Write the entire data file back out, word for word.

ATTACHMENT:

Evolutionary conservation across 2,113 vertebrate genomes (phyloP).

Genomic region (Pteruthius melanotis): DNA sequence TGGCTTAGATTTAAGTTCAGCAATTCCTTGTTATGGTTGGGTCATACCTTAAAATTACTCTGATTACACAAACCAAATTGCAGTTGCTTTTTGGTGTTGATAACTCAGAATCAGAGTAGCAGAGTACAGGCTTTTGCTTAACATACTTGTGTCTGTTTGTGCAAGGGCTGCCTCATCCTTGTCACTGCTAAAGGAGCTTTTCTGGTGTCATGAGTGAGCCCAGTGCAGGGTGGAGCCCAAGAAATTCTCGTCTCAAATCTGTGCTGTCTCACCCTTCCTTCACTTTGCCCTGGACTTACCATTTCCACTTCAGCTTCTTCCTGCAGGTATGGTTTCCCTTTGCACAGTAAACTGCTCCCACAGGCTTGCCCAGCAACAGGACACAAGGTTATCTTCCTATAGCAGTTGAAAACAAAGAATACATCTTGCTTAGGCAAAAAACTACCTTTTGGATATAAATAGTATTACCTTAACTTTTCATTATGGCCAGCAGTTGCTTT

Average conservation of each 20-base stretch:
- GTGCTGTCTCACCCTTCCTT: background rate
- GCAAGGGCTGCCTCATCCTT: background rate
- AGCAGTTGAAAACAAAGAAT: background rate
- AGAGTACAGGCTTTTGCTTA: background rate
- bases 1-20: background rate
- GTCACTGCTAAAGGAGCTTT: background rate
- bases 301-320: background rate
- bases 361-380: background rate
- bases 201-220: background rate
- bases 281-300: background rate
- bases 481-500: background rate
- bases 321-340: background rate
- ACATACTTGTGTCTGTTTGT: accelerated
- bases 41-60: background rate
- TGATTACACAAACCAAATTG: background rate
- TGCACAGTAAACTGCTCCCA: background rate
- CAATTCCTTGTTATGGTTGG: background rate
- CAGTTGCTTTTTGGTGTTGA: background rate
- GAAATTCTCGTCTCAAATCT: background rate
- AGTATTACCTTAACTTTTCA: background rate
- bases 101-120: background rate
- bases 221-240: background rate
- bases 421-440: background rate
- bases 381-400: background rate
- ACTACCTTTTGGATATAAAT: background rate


Evolutionary conservation across 2,113 vertebrate genomes (phyloP).

Genomic region (Pteruthius melanotis): DNA sequence TGGCTTAGATTTAAGTTCAGCAATTCCTTGTTATGGTTGGGTCATACCTTAAAATTACTCTGATTACACAAACCAAATTGCAGTTGCTTTTTGGTGTTGATAACTCAGAATCAGAGTAGCAGAGTACAGGCTTTTGCTTAACATACTTGTGTCTGTTTGTGCAAGGGCTGCCTCATCCTTGTCACTGCTAAAGGAGCTTTTCTGGTGTCATGAGTGAGCCCAGTGCAGGGTGGAGCCCAAGAAATTCTCGTCTCAAATCTGTGCTGTCTCACCCTTCCTTCACTTTGCCCTGGACTTACCATTTCCACTTCAGCTTCTTCCTGCAGGTATGGTTTCCCTTTGCACAGTAAACTGCTCCCACAGGCTTGCCCAGCAACAGGACACAAGGTTATCTTCCTATAGCAGTTGAAAACAAAGAATACATCTTGCTTAGGCAAAAAACTACCTTTTGGATATAAATAGTATTACCTTAACTTTTCATTATGGCCAGCAGTTGCTTT

Average conservation of each 20-base stretch:
- GTGCTGTCTCACCCTTCCTT: background rate
- GCAAGGGCTGCCTCATCCTT: background rate
- AGCAGTTGAAAACAAAGAAT: background rate
- AGAGTACAGGCTTTTGCTTA: background rate
- bases 1-20: background rate
- GTCACTGCTAAAGGAGCTTT: background rate
- bases 301-320: background rate
- bases 361-380: background rate
- bases 201-220: background rate
- bases 281-300: background rate
- bases 481-500: background rate
- bases 321-340: background rate
- ACATACTTGTGTCTGTTTGT: accelerated
- bases 41-60: background rate
- TGATTACACAAACCAAATTG: background rate
- TGCACAGTAAACTGCTCCCA: background rate
- CAATTCCTTGTTATGGTTGG: background rate
- CAGTTGCTTTTTGGTGTTGA: background rate
- GAAATTCTCGTCTCAAATCT: background rate
- AGTATTACCTTAACTTTTCA: background rate
- bases 101-120: background rate
- bases 221-240: background rate
- bases 421-440: background rate
- bases 381-400: background rate
- ACTACCTTTTGGATATAAAT: background rate